A Comprehensive View of Cat Nausea

It's not unusual to find your kitty transformed into a big couch potato if she's nauseous.
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Nausea has a way of making your kitty curl up on the couch, paws over her eyes, hoping the nasty feeling will go away. She can blame medication or a medical condition for her upset tummy. If the symptoms get too bad, it might be time to see the doc.


From irritating the stomach lining to causing chemical reactions in the brain, medicines have plenty of ways to make your kitty's stomach twist and turn with discomfort. While almost all medicines have the possibility of making your feline a bit nauseous, some are more potent than others, especially pain medicines and antibiotics. Unlike dogs who can take a larger variety and stronger doses of pain medications, cats react poorly to most pain meds. WebMD notes that even a small dose of aspirin can cause loss of appetite and vomiting, although a baby aspirin given with food can lessen the nasty side effects. Antibiotics take aim on good and bad bacteria, and when they kill the good bacteria, your meowing friend's digestive system goes wonky, leading to diarrhea and nausea.

Medical Conditions

If your kitty's medications aren't to blame for her nausea, then the culprit lies somewhere inside of her. If you research a few feline sicknesses, you'll probably find a pattern where nausea is constantly listed as a symptom, at least for internal conditions. Sometimes the cause is obvious, such as a bacterial infection of your feline's digestive system or eating something poisonous, but there are other conditions that don't have a clear link to nausea. Consider kidney failure. It's logical to think a cat suffering from kidney failure might have pain around her kidneys and urine problems, but she can also feel sick thanks to an abnormally large buildup of gastric acid. Other conditions that can cause nausea include anything that leads to internal bleeding, a buildup of fluid internally, dehydration and allergies.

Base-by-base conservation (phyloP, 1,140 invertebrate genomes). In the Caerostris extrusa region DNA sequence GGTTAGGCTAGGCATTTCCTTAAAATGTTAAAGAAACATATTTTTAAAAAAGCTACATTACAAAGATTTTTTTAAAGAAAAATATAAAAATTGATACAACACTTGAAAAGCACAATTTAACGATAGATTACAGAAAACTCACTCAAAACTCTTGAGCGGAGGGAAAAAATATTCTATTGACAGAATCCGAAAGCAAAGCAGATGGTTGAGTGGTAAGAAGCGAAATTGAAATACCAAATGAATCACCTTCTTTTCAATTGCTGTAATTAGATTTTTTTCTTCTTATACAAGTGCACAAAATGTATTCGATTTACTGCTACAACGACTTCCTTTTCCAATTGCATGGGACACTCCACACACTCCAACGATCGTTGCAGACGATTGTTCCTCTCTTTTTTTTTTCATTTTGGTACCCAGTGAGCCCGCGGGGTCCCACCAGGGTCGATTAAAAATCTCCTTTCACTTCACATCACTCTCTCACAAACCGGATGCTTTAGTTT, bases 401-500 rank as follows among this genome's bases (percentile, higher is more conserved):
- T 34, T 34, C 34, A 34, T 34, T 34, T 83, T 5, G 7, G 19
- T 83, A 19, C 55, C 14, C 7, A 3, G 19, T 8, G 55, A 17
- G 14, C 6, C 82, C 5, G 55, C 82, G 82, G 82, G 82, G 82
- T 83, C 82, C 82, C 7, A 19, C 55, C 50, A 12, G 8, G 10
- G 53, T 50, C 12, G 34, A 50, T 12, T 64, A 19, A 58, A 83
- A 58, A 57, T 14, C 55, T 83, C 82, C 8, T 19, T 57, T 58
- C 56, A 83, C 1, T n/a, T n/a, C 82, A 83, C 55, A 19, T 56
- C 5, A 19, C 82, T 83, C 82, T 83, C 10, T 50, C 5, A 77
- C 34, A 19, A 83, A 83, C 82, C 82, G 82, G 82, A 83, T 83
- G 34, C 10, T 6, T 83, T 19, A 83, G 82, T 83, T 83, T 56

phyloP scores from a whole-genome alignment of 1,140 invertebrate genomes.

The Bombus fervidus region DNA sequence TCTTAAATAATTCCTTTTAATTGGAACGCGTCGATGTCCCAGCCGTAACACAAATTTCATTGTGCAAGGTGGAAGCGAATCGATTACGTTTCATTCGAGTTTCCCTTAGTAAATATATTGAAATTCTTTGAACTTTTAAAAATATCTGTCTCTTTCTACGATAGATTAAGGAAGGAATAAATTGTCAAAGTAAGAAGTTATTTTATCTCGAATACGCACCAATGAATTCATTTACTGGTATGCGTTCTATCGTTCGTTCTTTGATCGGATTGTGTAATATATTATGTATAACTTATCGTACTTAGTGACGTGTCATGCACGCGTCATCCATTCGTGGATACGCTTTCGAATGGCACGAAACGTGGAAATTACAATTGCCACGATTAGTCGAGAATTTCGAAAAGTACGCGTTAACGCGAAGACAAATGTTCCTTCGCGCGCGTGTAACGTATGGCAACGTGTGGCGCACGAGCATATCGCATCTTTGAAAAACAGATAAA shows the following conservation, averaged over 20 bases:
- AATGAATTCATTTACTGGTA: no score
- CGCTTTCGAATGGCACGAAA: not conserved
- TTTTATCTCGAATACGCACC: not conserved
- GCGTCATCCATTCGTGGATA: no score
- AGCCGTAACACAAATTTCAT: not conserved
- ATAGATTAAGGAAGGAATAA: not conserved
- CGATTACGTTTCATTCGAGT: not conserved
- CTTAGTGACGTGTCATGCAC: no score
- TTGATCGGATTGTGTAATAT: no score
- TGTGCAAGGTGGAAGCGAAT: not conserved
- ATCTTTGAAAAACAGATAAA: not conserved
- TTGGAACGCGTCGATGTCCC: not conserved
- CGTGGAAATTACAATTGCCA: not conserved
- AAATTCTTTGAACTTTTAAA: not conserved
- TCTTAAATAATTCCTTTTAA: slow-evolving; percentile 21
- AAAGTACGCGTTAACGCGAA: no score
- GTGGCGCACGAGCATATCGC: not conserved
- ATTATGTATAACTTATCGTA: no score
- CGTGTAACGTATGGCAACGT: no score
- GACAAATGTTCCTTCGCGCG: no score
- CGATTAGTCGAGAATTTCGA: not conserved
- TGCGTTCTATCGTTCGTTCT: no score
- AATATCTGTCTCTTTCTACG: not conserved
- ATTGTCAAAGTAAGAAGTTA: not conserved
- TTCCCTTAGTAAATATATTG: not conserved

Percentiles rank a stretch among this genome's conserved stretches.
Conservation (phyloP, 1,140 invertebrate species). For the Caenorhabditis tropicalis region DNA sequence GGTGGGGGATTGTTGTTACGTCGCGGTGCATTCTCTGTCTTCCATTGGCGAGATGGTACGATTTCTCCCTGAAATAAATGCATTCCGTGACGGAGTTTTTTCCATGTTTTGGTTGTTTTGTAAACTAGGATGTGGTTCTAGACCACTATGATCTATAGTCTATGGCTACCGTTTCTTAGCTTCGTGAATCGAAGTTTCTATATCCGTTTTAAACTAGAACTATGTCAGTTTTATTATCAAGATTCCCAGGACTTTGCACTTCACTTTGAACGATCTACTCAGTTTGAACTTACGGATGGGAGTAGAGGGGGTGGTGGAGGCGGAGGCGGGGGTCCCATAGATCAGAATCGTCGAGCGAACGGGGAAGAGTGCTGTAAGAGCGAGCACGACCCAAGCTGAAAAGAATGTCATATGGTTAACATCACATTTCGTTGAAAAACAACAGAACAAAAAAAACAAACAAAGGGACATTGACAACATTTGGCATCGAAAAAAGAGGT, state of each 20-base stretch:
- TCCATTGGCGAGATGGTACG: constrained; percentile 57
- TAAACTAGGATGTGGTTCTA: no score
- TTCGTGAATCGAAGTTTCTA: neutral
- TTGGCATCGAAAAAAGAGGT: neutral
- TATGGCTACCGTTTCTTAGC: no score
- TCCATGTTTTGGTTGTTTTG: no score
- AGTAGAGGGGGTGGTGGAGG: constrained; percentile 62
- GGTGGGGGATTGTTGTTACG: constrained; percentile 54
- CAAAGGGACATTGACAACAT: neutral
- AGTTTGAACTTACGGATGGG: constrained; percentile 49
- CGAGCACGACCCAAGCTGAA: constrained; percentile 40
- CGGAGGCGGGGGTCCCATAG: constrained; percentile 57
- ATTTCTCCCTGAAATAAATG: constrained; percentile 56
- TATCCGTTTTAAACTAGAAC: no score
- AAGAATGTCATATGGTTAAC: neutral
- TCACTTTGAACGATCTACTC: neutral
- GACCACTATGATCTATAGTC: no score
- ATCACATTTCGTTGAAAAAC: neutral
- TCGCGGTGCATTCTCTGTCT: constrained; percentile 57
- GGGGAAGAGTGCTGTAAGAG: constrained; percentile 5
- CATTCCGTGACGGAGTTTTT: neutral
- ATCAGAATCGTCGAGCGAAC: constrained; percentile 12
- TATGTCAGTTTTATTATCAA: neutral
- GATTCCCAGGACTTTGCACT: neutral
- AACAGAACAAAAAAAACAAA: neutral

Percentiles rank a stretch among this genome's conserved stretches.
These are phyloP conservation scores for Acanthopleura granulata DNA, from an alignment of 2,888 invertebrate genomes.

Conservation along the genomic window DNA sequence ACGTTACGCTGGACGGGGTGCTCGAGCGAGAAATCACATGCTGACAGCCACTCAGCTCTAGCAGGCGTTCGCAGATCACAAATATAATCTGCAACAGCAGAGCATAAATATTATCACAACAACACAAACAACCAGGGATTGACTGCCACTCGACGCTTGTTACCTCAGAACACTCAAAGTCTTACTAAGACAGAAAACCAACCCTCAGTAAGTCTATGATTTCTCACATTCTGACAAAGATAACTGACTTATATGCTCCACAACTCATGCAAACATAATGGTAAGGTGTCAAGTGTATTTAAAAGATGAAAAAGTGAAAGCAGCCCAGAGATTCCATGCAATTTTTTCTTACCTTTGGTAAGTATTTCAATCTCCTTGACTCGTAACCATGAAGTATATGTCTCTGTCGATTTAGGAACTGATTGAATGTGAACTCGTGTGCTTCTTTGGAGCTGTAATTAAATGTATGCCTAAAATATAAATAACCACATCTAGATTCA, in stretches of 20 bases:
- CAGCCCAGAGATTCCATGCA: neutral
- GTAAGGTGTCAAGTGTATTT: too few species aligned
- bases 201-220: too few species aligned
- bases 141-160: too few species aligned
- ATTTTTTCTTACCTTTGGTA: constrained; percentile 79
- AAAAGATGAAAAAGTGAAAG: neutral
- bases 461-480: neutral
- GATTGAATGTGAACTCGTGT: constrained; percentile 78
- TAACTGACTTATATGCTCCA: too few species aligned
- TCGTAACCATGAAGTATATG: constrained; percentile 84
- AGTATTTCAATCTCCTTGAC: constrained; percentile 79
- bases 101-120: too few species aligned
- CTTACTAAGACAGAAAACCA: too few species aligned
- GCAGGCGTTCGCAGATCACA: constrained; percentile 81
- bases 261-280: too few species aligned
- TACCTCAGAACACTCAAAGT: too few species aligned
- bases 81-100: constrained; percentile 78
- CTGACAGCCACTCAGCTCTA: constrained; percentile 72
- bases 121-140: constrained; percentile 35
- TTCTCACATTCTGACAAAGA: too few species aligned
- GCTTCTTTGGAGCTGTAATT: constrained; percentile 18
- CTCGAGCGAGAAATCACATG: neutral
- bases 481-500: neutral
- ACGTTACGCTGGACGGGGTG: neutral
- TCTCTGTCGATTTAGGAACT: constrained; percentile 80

With nausea, your kitty's symptoms might be minor, such as an upset tummy that doesn't affect her daily life too much, to vomiting, diarrhea and a loss of appetite. Frequent vomiting is typically a sign of something more serious, such as a severe reaction to a medication or a condition that needs treated. Regular diarrhea can cause your kitty to become dehydrated, so make sure her water bowl is always filled. If she's not eating at all, that can have serious health risks. Cats can only go about two days without eating before their liver is negatively affected. The bottom line is that nausea is normal and expected for many conditions and while your feline's on medications, but if the symptoms turn serious, dial up your vet right away. If you notice signs of dehydration -- poor skin elasticity, gums that don’t turn back to a pink color within two seconds of gently pressing on them, panting and stumbling -- get her to the vet immediately.


While nausea can't always be prevented, you can take a few steps to lessen the severity of it so your kitty won't be so miserable. Always follow the directions for medications. Failing to give a pill with food, for example, is almost a surefire way to cause an upset stomach. If nausea symptoms get too bad, your vet might be able to prescribe her medication to alleviate the symptoms caused by medications. If a medical condition is at play, treating the condition will usually clear your cat's nausea.

Always check with your veterinarian before changing your pet’s diet, medication, or physical activity routines. This information is not a substitute for a vet’s opinion.

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